"History is not the study of dates. History is, in its most distilled form, the study of change over time. It reveals as much about why people think how they do today as it does about how people thought yesterday."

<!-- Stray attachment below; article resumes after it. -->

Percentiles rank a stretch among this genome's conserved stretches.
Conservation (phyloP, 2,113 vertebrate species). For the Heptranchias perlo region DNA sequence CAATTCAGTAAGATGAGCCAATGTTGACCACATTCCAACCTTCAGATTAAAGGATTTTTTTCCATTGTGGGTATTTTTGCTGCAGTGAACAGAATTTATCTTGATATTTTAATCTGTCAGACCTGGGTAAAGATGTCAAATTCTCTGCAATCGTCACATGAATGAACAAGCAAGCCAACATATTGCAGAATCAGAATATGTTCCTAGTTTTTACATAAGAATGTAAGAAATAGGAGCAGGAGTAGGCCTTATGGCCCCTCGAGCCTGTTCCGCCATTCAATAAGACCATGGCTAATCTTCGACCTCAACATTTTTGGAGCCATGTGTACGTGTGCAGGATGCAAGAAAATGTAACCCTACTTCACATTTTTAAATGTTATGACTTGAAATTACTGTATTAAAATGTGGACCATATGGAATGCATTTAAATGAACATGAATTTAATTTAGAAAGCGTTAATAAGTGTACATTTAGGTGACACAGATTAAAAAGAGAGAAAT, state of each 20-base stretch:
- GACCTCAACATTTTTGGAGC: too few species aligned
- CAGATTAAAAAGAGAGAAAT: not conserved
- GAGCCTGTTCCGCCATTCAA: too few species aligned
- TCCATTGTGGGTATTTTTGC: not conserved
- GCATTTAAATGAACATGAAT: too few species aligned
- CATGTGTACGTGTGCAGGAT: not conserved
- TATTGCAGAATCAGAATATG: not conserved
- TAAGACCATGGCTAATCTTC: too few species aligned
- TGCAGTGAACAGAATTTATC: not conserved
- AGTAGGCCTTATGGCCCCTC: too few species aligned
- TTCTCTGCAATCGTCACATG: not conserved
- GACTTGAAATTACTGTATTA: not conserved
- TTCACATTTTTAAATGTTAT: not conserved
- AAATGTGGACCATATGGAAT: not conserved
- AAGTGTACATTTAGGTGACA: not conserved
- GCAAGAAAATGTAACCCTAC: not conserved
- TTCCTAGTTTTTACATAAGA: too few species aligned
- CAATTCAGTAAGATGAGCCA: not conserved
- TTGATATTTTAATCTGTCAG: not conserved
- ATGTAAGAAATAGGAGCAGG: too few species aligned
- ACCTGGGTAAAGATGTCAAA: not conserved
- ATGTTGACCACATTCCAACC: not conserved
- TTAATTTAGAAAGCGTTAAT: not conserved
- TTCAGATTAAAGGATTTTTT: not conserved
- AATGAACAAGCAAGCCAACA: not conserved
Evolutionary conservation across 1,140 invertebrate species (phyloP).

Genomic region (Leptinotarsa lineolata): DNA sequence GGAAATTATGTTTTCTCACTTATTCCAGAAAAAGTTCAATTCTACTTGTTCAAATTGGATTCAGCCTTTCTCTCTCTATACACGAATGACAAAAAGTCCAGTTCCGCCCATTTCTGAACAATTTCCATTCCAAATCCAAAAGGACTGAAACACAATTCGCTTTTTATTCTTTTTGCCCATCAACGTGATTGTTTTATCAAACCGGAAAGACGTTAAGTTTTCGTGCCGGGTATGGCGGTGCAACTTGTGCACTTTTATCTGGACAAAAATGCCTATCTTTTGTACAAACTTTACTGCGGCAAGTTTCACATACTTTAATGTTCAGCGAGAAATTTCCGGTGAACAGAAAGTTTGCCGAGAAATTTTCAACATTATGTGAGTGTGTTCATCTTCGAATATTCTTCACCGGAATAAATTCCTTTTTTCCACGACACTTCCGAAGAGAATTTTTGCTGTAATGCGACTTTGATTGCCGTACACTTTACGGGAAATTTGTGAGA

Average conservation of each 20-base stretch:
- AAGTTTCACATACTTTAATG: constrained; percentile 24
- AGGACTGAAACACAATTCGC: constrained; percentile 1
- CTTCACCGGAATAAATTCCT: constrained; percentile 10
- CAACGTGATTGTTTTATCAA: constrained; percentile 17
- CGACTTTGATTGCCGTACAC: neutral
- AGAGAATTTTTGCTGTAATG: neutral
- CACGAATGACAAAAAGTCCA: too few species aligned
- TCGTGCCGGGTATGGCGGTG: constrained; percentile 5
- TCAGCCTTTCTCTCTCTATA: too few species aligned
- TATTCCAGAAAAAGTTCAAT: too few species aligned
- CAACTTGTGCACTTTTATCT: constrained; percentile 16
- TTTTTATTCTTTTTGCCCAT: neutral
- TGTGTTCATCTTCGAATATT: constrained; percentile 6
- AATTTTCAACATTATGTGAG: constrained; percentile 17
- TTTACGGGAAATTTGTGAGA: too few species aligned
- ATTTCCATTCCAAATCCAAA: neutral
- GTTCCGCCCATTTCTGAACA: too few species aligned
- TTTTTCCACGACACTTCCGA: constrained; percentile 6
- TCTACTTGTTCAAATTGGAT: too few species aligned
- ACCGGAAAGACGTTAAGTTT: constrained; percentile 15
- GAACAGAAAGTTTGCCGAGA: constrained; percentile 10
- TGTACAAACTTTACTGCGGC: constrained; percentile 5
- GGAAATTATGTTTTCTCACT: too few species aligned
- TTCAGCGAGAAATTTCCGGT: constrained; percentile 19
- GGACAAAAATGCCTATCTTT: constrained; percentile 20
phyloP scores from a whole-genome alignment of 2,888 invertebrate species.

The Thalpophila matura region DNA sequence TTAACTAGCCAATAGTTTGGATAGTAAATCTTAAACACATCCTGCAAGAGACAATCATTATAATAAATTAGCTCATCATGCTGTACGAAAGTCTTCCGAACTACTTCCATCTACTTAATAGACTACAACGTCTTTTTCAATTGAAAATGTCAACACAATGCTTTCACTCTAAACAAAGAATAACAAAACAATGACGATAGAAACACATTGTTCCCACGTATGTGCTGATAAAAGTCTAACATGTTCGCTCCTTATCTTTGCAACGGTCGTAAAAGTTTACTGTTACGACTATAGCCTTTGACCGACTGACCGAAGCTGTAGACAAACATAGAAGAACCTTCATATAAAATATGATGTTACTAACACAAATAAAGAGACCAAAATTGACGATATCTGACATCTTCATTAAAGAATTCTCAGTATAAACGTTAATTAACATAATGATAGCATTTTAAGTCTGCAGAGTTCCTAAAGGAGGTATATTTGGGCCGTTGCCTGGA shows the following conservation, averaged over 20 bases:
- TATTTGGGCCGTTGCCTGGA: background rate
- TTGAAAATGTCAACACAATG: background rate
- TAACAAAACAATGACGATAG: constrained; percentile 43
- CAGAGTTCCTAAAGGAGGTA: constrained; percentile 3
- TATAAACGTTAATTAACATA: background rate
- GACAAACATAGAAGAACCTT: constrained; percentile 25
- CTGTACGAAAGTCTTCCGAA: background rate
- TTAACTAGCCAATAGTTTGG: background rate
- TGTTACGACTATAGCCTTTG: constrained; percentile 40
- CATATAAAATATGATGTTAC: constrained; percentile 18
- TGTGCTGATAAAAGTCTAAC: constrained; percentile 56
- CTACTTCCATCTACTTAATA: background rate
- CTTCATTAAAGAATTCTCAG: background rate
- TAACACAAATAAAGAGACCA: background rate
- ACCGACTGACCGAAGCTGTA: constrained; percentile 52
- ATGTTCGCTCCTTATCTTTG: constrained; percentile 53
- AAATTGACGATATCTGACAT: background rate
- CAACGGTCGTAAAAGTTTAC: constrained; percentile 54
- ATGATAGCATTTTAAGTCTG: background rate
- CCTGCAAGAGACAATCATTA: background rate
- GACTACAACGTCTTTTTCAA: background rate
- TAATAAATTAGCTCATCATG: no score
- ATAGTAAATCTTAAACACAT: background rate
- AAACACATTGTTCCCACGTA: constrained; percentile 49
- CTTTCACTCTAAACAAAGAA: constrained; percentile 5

James Dator is Assistant Professor of History at Goucher College in Baltimore, Maryland. He completed his doctorate, with a specialization in Caribbean and Colonial U.S. history, in 2011 at the University of Michigan. Prior to his arrival at Goucher, he served as a research fellow in the Public Humanities at the Charles H. Wright Museum in Detroit, Michigan. His work has appeared in leading journals such as Slavery & Abolition and is dedicated to recovering the lives and aspirations of laboring people, especially enslaved people, during the boom age of plantation slavery. He is currently completing a manuscript titled, “Fear of a Black Archipelago: Mobility, Liberty, and Rebellion in the Leeward Caribbean, 1689-1748,” which traces the causes and consequences of widespread slave revolt in Antigua, Montserrat, Nevis, and Saint Kitts through English and French sources. In and out of the classroom, Dator works with his students to become racially-literate critical thinkers, self-empowered citizens, and confident communicators.